The Jamaica Gleaner

There are many ways, the saying goes, to skin a cat. But the process is unlikely to be efficient with a blunt axe, wildly wielded in a crowded room.

You may, in the end, get the cat, but with great collateral damage and at a cost far greater than intended, or you dared to contemplate. Which is what we fear is likely in the English-speaking Central American country of Belize, where the United Democratic Party administration of Prime Minister Dean Barrow is attempting the ninth amendment of the Belizean constitution and is in a fight with almost everyone in the country over the matter.

Jamaica has an interest in the events unfolding in Belize, for like our island, Belize operates a Westminster-type system of government and is a member of the Caribbean Community (CARICOM). And a few Jamaican companies have interests in Belize.

It matters little that the proverbial cat the Barrow administration is trying to skin is Lord Michael Ashcroft, the hardly liked and shadowy former deputy chairman of Britain's Tory Party, who casts a long, and some claim manipulative, shadow over the Belizean economy.

Lord Ashcroft, who for years avoided paying taxes in the UK by claiming resident status in Belize, controls a wide range of business in that country, from banking and offshore business registration to telecommunications. Ashcroft's holdings include Telemedia, which is a near-monopoly in Belize's telecoms sector.

Lord Ashcroft developed a seemingly cosy relationship with the former People's United Party (PUP) administration which, his critics say, allowed him privileges, as well as an appointment as Belize's permanent representative to the United Nations, until the PUP lost power in 2008.

Privatisation muddle

In 2009, Mr Barrow's party, using a hurriedly passed telecommunications law, nationalised Telemedia, over whose secretive licensing arrangements there was much controversy. The acquisition was upheld by the Belizean Supreme Court but was this year overturned by appeal judges, who held that the government did not have sufficient or compelling reason for the nationalisation.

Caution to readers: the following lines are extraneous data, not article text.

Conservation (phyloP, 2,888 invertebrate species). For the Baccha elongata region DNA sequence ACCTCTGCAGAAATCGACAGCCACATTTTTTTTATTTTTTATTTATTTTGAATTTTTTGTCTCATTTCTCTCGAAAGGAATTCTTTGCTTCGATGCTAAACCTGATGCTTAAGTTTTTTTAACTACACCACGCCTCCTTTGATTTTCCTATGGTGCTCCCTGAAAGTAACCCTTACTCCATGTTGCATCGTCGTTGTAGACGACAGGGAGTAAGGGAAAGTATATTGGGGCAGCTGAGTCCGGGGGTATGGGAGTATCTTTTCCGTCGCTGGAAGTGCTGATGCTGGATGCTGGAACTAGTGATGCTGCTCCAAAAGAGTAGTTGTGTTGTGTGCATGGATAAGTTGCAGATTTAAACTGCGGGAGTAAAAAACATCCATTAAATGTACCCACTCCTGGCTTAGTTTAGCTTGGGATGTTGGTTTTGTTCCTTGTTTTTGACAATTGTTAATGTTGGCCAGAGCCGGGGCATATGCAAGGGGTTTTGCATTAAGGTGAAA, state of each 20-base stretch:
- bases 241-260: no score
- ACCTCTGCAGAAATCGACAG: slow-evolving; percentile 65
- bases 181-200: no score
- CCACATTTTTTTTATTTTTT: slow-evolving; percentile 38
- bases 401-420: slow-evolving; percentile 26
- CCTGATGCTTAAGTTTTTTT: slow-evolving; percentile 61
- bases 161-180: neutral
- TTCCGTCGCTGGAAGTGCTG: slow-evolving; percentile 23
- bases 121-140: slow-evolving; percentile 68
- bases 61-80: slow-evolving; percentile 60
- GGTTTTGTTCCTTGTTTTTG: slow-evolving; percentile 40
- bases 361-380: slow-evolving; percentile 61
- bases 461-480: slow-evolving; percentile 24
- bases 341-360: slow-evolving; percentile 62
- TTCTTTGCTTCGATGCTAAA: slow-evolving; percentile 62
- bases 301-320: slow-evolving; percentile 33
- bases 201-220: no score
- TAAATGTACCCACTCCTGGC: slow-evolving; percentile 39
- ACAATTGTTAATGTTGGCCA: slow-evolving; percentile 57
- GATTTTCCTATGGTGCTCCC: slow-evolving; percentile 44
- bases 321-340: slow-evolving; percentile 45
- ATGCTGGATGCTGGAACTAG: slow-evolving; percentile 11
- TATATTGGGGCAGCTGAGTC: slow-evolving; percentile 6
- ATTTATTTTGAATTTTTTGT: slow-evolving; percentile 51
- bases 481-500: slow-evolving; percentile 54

Now, Mr Barrow, who needs more than 75 per cent votes in Parliament to amend deeply entrenched clauses of Belize's constitution, is attempting to place Telemedia's nationalisation beyond doubt by making a provision of the constitution that the government must control public utilities.

The water company, privatised in 2001, has been back in government hands since 2005, but Mr Barrow recently nationalised the electricity company, owned by Canada's Fortis Corporation.

Telemedia's status remains in limbo. While the appeal court held its nationalisation to be wrong, it made no specific ruling on what to do. So the government says the board of directors it appointed remains in place. Lord Ashcroft's lawyers have taken that and related issues to the Caribbean Court of Justice.

In the meantime, Mr Barrow is moving ahead with his constitutional amendment, including an adjustment to Section 69, to remove "all doubt" that any "law passed by the National Assembly to alter any provision of this Constitution which is passed in conformity with this section shall not be open to challenge in any court of law on any grounds whatsoever".

Mr Barrow should be warned that his government's action is having a chilling effect on the private sector and is bad for Belize's economy. But worse, this high-handed behaviour, because he has the parliamentary numbers, poses graver danger for Belizean democracy.

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